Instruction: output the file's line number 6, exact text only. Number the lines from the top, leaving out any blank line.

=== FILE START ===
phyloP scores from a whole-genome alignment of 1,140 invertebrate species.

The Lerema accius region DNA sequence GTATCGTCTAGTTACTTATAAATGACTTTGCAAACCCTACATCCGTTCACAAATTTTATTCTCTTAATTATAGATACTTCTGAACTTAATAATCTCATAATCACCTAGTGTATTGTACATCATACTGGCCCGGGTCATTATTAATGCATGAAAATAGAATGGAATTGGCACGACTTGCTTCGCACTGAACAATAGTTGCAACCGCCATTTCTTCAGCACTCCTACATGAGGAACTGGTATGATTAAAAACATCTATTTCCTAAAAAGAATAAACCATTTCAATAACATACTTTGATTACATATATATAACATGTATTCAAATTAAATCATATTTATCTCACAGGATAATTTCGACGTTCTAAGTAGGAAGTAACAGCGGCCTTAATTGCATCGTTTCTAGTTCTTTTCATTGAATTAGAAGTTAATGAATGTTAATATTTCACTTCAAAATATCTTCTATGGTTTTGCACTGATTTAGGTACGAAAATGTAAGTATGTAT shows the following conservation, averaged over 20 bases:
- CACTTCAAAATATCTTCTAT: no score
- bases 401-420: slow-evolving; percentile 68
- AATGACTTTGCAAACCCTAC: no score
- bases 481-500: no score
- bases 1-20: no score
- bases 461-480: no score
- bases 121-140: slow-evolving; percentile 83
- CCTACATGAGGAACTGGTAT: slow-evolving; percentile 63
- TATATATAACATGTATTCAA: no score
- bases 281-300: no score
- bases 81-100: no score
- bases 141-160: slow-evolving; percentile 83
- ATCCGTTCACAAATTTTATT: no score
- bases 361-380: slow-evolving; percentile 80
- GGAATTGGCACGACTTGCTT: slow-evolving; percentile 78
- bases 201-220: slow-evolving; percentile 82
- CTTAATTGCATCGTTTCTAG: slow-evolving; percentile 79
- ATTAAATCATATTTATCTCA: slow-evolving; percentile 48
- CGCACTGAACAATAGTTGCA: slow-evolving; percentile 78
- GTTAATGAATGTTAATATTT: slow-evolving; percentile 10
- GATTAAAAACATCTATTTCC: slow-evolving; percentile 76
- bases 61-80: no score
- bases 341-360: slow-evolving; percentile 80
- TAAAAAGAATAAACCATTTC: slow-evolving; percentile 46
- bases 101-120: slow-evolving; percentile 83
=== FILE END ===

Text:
- bases 481-500: no score